Keenan Anderson was an educator and a parent, just like me. When I saw his death on social media, my heart felt like it weighed a thousand pounds as it sank into my stomach. Once again, we fight for justice, using another hashtag for another unarmed death because of police brutality.
I saw his name trending on social media and went through the same routine I always do. I posted a tribute to this stranger who looked like he could be related to me. We share the same skin; likely, many shared experiences with racial trauma. But I still have my life, while his was taken too soon.
My daughter, Reya, and her cousin Darius are both 12 years old, seventh graders in middle school. Darius is currently taking a social justice course, and Keenan’s death was the topic of discussion today in his class. Reya listened earnestly as Darius sobbed between words. “He was a teacher just like Auntie Ro! He was a dad, just like Uncle Antoine! Why did they have to kill him?”
I looked at these two children who mean the world to me and saw the heavy weight on their shoulders. My sister and I have had conversations with them about the Black Lives Matter movement and the dangers that may come when they begin driving. These are conversations that are very common in households with Black children.
We don’t have the luxury of choosing whether or not to discuss race with our sons and daughters.
Racial injustice is a reality for them, and we harm them by attempting to shield them from it. Some white friends discuss racial issues with their children, and some say, “They’re so young; I want to keep their lives as light as I can.” Isn’t that the epitome of privilege? How lovely it must be to choose to make your children’s lives light.
I don’t have that choice. I am raising two outspoken daughters who will, eventually, have to discern the time and place to be their authentic selves. I am raising a son in the 99th percentile for height and weight. He’s four years old now, and everyone comments on how tall he is and how cute and precious he is. Where does the switch happen? When does my child go from being cute to being a threat?
Being Black in America is hard. Being a parent of Black children in America is hard. Seeing hashtags of unarmed Black people being murdered as a result of police brutality is hard. If you are a Black person in America, you have experienced racial trauma. It’s hard. It’s real. It’s not something we can shield ourselves or our children from.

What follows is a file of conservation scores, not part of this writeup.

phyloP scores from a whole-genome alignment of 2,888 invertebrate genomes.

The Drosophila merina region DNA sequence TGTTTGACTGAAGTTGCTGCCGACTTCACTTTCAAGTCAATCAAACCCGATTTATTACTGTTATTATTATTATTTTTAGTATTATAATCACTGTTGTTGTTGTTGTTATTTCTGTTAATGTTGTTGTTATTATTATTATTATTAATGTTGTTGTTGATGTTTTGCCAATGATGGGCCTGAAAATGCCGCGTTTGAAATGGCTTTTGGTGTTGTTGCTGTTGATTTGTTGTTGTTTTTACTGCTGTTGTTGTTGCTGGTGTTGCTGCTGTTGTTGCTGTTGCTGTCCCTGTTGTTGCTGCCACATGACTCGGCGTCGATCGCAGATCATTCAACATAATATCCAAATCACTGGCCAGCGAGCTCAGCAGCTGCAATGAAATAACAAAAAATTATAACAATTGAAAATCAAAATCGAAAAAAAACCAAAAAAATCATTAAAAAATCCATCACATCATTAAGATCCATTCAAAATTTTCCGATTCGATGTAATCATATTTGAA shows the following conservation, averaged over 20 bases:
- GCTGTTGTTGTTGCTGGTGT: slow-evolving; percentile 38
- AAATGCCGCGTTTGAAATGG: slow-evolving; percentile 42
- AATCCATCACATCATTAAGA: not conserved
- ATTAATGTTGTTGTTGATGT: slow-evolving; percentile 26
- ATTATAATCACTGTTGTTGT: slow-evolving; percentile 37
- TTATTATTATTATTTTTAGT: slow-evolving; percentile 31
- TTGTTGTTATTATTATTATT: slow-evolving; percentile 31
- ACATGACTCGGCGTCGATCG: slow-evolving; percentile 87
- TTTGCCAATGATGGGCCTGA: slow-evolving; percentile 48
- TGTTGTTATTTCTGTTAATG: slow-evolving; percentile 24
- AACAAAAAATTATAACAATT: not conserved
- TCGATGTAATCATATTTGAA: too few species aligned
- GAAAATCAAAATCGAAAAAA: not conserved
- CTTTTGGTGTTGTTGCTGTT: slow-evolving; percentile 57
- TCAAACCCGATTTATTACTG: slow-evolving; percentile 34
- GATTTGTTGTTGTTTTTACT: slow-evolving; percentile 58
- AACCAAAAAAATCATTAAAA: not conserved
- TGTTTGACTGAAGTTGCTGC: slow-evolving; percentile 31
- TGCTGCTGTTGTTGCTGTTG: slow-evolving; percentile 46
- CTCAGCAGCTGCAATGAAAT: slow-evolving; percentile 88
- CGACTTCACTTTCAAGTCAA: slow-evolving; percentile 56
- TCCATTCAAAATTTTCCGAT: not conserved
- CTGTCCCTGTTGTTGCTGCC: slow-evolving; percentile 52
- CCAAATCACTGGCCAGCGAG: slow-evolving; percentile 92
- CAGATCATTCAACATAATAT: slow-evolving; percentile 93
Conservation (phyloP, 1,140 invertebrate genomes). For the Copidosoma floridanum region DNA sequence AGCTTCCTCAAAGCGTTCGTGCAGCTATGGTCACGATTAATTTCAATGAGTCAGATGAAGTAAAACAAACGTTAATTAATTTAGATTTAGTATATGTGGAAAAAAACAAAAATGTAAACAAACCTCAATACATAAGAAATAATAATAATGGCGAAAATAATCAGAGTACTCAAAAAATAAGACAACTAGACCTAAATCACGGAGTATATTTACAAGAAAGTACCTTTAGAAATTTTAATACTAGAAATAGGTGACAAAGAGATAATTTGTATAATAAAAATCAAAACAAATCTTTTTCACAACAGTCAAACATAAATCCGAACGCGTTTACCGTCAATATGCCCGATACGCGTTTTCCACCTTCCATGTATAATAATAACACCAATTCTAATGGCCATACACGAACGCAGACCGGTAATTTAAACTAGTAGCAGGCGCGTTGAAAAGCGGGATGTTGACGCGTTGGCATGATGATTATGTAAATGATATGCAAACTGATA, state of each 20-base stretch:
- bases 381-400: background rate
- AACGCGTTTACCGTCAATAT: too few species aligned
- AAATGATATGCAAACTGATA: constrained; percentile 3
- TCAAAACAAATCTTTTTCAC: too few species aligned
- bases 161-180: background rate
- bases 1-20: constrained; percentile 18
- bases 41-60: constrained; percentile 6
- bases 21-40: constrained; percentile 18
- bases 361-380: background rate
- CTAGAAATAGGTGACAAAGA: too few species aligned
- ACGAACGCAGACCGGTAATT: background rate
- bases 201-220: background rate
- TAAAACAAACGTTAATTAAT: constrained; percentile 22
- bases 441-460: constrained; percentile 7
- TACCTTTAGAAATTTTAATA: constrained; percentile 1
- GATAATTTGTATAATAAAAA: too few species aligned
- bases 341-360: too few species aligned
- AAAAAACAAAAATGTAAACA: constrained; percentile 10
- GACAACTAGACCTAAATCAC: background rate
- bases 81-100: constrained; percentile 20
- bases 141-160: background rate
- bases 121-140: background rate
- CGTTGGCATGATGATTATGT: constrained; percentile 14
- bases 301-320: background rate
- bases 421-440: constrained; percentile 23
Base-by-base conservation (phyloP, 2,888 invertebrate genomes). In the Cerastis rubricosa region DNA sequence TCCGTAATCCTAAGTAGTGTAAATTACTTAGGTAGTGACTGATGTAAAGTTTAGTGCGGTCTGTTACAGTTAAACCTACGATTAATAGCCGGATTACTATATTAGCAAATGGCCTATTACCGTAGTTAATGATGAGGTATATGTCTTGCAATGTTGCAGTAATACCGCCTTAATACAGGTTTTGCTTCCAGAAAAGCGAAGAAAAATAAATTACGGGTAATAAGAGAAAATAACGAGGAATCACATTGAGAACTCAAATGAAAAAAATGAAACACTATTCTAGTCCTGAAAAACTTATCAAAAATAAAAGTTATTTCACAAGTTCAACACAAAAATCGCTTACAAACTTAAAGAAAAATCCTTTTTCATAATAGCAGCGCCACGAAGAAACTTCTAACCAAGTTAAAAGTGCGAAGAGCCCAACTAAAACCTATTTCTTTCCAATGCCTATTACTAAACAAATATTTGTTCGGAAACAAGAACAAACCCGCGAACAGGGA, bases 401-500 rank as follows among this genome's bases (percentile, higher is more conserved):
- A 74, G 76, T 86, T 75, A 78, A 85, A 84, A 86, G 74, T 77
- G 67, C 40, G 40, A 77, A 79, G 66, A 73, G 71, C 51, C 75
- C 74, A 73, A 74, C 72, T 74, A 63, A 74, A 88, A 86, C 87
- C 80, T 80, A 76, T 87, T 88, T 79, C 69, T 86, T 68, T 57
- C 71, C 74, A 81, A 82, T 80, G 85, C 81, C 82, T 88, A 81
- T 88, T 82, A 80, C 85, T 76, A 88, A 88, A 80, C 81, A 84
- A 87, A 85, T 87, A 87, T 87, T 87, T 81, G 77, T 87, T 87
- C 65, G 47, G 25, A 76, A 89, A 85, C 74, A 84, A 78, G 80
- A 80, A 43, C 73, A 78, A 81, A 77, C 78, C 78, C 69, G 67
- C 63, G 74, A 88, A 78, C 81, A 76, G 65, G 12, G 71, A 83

That being said, if I had a choice, I would choose to be Black every day of my life. Even with the hardships, daily racial bias, microaggressions, and inequities, I would choose it over and over again. Blackness is pride, joy, and passion. Being Black means beauty, resilience, multiple intelligences, and strength. It means code-switching, artistic expression, speaking with our eyes, and saying a thousand words.
I saw a t-shirt on social media that said, “Being Black is dangerous, but it’s lit.” The words popped up on my phone last year directly after I saw a post about George Floyd’s trial. I cried, I laughed, and then I cried again. Those words pretty much sum up being Black in America.
As a Black woman, I’ll be seen as aggressive, loud, intimidating, and overbearing. My days may be numbered if a police officer thinks I’m giving too much lip. Even still. I am SO PROUD to be a part of this mighty race. This often misunderstood but daily imitated race. We are the trendsetters and a huge part of America’s culture, the constant source of entertainment, creativity, and the backbone of a country that hates us.
There have been too many hashtags, too many tears, and too many lives taken too soon. While I still have breath in my body, I will continue to uplift our race and fight for racial justice. My Blackness is at the forefront of my identity. Above being a woman, a parent, an educator, above everything, I am Black most of all. It’s in my mind, my blood, my soul.
It’s February, so my students will celebrate Black History Month. I wish I could teach them that racial oppression is over and that injustice toward our people has ceased. I wish I could say that Dr. King’s dream became a reality. I can’t say any of those things. Instead, we will celebrate our people’s journey, the accomplishments and triumphs of our mighty race.
I will instill Black pride in my children, nephews, and students. I will continue to say prayers for the families of Black men and women whose lives were taken too soon. I will mourn their losses with them, these strangers who feel like family to me.
In Swahili, the word Ase’ means “I am with you.” It is a bold and powerful word that affirms out loud what resonates in one’s heart. To my ancestors and every brother and sister whose journey was cut short by racism and police brutality, I am with you. Your life was not in vain. Those of us left will continue to honor you by saying your name, spreading Black pride, and being a united front on your behalf. Asé.